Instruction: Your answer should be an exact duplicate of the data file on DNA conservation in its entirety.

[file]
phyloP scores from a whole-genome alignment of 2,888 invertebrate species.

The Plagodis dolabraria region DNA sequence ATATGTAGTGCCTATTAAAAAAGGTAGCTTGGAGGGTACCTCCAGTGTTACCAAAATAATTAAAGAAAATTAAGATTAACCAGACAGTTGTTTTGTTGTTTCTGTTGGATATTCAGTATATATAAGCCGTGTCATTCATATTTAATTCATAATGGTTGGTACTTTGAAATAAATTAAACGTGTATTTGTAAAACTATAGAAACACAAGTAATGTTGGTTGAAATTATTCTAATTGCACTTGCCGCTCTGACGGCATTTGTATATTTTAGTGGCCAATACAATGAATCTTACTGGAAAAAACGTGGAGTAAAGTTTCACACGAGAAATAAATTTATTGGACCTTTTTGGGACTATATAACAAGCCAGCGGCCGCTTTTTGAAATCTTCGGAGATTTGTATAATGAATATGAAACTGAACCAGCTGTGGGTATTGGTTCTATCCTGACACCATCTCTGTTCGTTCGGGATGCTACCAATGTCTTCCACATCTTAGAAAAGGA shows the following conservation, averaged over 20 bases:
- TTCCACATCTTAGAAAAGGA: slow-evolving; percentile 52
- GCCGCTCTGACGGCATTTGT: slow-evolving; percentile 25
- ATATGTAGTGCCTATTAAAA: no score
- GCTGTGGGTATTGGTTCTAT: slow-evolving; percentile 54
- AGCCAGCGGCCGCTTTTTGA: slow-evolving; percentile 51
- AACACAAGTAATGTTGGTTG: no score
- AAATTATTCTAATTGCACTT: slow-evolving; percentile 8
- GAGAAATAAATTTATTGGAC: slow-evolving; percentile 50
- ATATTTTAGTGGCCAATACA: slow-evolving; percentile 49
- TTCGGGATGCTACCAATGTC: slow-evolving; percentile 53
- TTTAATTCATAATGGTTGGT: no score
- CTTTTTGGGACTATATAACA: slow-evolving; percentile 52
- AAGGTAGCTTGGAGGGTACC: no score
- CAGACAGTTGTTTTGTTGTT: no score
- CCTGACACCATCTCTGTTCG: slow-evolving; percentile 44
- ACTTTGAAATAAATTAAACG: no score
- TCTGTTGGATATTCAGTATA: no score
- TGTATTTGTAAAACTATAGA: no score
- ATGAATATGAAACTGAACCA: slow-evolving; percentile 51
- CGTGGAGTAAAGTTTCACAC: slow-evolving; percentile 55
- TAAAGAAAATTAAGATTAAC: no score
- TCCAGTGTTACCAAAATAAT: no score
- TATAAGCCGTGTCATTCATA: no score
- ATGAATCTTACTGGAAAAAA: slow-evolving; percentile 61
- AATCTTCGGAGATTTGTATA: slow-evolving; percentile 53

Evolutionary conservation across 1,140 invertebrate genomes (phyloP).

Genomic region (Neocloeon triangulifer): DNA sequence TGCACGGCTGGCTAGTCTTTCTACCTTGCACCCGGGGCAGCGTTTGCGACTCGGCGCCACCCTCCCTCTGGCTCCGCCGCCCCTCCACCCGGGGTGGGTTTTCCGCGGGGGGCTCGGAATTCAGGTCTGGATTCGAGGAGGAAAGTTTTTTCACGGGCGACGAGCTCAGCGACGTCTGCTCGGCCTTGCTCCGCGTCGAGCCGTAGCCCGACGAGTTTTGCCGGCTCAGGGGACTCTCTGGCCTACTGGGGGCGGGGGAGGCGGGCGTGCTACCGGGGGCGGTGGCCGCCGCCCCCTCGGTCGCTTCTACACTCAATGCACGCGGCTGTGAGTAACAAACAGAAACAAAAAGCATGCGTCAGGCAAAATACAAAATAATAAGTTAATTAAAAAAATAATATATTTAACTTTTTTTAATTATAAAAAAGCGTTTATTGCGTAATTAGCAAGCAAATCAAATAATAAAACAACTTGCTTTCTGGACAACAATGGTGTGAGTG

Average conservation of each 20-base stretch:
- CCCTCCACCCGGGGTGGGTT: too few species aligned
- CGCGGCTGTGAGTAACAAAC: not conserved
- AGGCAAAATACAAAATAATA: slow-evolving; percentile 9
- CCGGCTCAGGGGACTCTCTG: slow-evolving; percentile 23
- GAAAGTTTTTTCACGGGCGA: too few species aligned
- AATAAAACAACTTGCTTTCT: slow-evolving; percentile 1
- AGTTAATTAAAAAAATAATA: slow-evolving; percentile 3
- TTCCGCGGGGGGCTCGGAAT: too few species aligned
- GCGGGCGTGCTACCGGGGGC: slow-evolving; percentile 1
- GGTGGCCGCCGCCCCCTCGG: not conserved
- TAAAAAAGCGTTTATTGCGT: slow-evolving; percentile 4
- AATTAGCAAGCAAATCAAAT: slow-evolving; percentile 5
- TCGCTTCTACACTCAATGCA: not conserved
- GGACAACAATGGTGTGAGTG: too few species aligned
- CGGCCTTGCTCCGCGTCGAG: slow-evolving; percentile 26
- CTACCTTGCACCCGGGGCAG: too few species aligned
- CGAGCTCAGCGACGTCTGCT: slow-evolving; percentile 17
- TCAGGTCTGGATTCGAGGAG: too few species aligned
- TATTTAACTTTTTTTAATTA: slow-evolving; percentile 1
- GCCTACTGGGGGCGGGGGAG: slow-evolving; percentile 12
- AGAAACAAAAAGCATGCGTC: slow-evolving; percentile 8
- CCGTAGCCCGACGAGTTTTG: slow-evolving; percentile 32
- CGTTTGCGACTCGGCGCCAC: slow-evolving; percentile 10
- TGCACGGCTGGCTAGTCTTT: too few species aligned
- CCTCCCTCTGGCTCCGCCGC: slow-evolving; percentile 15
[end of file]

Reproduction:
phyloP scores from a whole-genome alignment of 2,888 invertebrate species.

The Plagodis dolabraria region DNA sequence ATATGTAGTGCCTATTAAAAAAGGTAGCTTGGAGGGTACCTCCAGTGTTACCAAAATAATTAAAGAAAATTAAGATTAACCAGACAGTTGTTTTGTTGTTTCTGTTGGATATTCAGTATATATAAGCCGTGTCATTCATATTTAATTCATAATGGTTGGTACTTTGAAATAAATTAAACGTGTATTTGTAAAACTATAGAAACACAAGTAATGTTGGTTGAAATTATTCTAATTGCACTTGCCGCTCTGACGGCATTTGTATATTTTAGTGGCCAATACAATGAATCTTACTGGAAAAAACGTGGAGTAAAGTTTCACACGAGAAATAAATTTATTGGACCTTTTTGGGACTATATAACAAGCCAGCGGCCGCTTTTTGAAATCTTCGGAGATTTGTATAATGAATATGAAACTGAACCAGCTGTGGGTATTGGTTCTATCCTGACACCATCTCTGTTCGTTCGGGATGCTACCAATGTCTTCCACATCTTAGAAAAGGA shows the following conservation, averaged over 20 bases:
- TTCCACATCTTAGAAAAGGA: slow-evolving; percentile 52
- GCCGCTCTGACGGCATTTGT: slow-evolving; percentile 25
- ATATGTAGTGCCTATTAAAA: no score
- GCTGTGGGTATTGGTTCTAT: slow-evolving; percentile 54
- AGCCAGCGGCCGCTTTTTGA: slow-evolving; percentile 51
- AACACAAGTAATGTTGGTTG: no score
- AAATTATTCTAATTGCACTT: slow-evolving; percentile 8
- GAGAAATAAATTTATTGGAC: slow-evolving; percentile 50
- ATATTTTAGTGGCCAATACA: slow-evolving; percentile 49
- TTCGGGATGCTACCAATGTC: slow-evolving; percentile 53
- TTTAATTCATAATGGTTGGT: no score
- CTTTTTGGGACTATATAACA: slow-evolving; percentile 52
- AAGGTAGCTTGGAGGGTACC: no score
- CAGACAGTTGTTTTGTTGTT: no score
- CCTGACACCATCTCTGTTCG: slow-evolving; percentile 44
- ACTTTGAAATAAATTAAACG: no score
- TCTGTTGGATATTCAGTATA: no score
- TGTATTTGTAAAACTATAGA: no score
- ATGAATATGAAACTGAACCA: slow-evolving; percentile 51
- CGTGGAGTAAAGTTTCACAC: slow-evolving; percentile 55
- TAAAGAAAATTAAGATTAAC: no score
- TCCAGTGTTACCAAAATAAT: no score
- TATAAGCCGTGTCATTCATA: no score
- ATGAATCTTACTGGAAAAAA: slow-evolving; percentile 61
- AATCTTCGGAGATTTGTATA: slow-evolving; percentile 53

Evolutionary conservation across 1,140 invertebrate genomes (phyloP).

Genomic region (Neocloeon triangulifer): DNA sequence TGCACGGCTGGCTAGTCTTTCTACCTTGCACCCGGGGCAGCGTTTGCGACTCGGCGCCACCCTCCCTCTGGCTCCGCCGCCCCTCCACCCGGGGTGGGTTTTCCGCGGGGGGCTCGGAATTCAGGTCTGGATTCGAGGAGGAAAGTTTTTTCACGGGCGACGAGCTCAGCGACGTCTGCTCGGCCTTGCTCCGCGTCGAGCCGTAGCCCGACGAGTTTTGCCGGCTCAGGGGACTCTCTGGCCTACTGGGGGCGGGGGAGGCGGGCGTGCTACCGGGGGCGGTGGCCGCCGCCCCCTCGGTCGCTTCTACACTCAATGCACGCGGCTGTGAGTAACAAACAGAAACAAAAAGCATGCGTCAGGCAAAATACAAAATAATAAGTTAATTAAAAAAATAATATATTTAACTTTTTTTAATTATAAAAAAGCGTTTATTGCGTAATTAGCAAGCAAATCAAATAATAAAACAACTTGCTTTCTGGACAACAATGGTGTGAGTG

Average conservation of each 20-base stretch:
- CCCTCCACCCGGGGTGGGTT: too few species aligned
- CGCGGCTGTGAGTAACAAAC: not conserved
- AGGCAAAATACAAAATAATA: slow-evolving; percentile 9
- CCGGCTCAGGGGACTCTCTG: slow-evolving; percentile 23
- GAAAGTTTTTTCACGGGCGA: too few species aligned
- AATAAAACAACTTGCTTTCT: slow-evolving; percentile 1
- AGTTAATTAAAAAAATAATA: slow-evolving; percentile 3
- TTCCGCGGGGGGCTCGGAAT: too few species aligned
- GCGGGCGTGCTACCGGGGGC: slow-evolving; percentile 1
- GGTGGCCGCCGCCCCCTCGG: not conserved
- TAAAAAAGCGTTTATTGCGT: slow-evolving; percentile 4
- AATTAGCAAGCAAATCAAAT: slow-evolving; percentile 5
- TCGCTTCTACACTCAATGCA: not conserved
- GGACAACAATGGTGTGAGTG: too few species aligned
- CGGCCTTGCTCCGCGTCGAG: slow-evolving; percentile 26
- CTACCTTGCACCCGGGGCAG: too few species aligned
- CGAGCTCAGCGACGTCTGCT: slow-evolving; percentile 17
- TCAGGTCTGGATTCGAGGAG: too few species aligned
- TATTTAACTTTTTTTAATTA: slow-evolving; percentile 1
- GCCTACTGGGGGCGGGGGAG: slow-evolving; percentile 12
- AGAAACAAAAAGCATGCGTC: slow-evolving; percentile 8
- CCGTAGCCCGACGAGTTTTG: slow-evolving; percentile 32
- CGTTTGCGACTCGGCGCCAC: slow-evolving; percentile 10
- TGCACGGCTGGCTAGTCTTT: too few species aligned
- CCTCCCTCTGGCTCCGCCGC: slow-evolving; percentile 15